As it turns out, not a very big one. Evo Morales’s administration has recently passed the ‘Law of Mother Earth and Integral Development for Living Well’, which bans the introduction, production, use and release of genetically modified seeds in Bolivia. There are certain loopholes, such as the allowance of transgenic varieties for non-native crops. When it comes to native crops, however, GMOs are strictly prohibited. Considering that traditional recipes are based on the use of native ingredients, the likeliness of encountering GMOs is slim.

As far as livestock is concerned, factory farming is not as pervasive in Bolivia as it is in Western nations. Rather, livestock farming, which follow the age-old traditional model, is free range by default. 

According to Katrien Van’t Hooft, who studies Bolivian farming methods, ‘Animal raising is embedded in Andean cultural values, such as solidarity and reciprocity, community organisation and respect for Pachamama—or Mother Earth. Rural families perform, therefore, numerous rituals and festivals related to livestock throughout the agricultural cycle. The subject of livestock rearing by families is also closely connected to those of biodiversity, environment, gender, poverty and migration’. For these reasons, it has been difficult to move towards the industrialization of livestock keeping. It appears locally sourced meat will continue to be free range for quite some time to come.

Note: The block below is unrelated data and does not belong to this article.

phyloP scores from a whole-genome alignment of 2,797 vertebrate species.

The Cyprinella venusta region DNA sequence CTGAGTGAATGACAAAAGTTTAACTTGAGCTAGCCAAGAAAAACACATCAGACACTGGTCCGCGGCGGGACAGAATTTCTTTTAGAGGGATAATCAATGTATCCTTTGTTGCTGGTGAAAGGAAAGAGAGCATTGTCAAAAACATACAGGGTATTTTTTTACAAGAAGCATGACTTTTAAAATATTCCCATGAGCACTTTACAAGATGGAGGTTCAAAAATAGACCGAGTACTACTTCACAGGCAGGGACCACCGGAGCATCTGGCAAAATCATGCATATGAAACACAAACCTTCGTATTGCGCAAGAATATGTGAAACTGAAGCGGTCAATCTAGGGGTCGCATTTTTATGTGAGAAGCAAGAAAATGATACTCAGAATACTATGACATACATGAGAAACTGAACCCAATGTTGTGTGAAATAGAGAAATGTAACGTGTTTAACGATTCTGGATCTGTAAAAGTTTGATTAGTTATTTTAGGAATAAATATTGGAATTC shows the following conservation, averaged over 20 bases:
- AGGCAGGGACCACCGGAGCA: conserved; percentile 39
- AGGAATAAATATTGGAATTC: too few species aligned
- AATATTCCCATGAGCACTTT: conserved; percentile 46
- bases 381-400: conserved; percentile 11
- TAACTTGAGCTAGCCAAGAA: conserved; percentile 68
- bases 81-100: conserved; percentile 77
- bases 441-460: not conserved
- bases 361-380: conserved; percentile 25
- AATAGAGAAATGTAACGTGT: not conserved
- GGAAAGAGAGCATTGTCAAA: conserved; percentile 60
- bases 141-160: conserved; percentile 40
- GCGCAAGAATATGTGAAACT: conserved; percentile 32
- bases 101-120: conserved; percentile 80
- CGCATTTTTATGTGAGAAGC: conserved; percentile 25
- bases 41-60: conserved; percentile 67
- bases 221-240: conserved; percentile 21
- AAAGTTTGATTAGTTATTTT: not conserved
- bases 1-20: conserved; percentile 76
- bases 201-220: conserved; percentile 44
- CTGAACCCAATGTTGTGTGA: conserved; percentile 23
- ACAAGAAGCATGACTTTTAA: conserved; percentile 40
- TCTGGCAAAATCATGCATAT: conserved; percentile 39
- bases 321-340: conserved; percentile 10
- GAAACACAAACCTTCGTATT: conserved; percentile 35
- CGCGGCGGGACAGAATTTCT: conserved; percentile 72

But how do street vendors feel about this latest development of traditional fast food? Do they feel threatened by this growing form of competition? I’ve noticed an abundance of salteña franchises throughout the city; surely the small fish must be upset by the growing amount of new sharks in the sea. I decide to ask a street vendor, a young woman supervising a salteñería, about her thoughts on this. Surprisingly, she doesn’t appear too concerned by it. She informs me that she has regulars who return faithfully each day who purchase her salteñas until she sells out. And she sells out every day.

Interestingly enough, Bolivians don’t seem to mind the competition, or appear to even view it as such. As long as they get by, that’s all that matters. Franchises don’t need to worry about receiving any heat from these small vendors—at least not for now.
It appears Bolivian franchises serving up platos paceños and salteñas are here to stay. And while these restaurants may not yet compete or operate on same level as that of American fast food heavyweights, they certainly have a hold, and understanding, of a niche that could enable them to grow to that level. As they continue improving upon and developing new processes and new technologies, there’s a good chance we could be seeing our first traditional Bolivian fast food franchise outside of Bolivia very soon. So don’t be too surprised if you see salteñas at your mall food court within the next few years!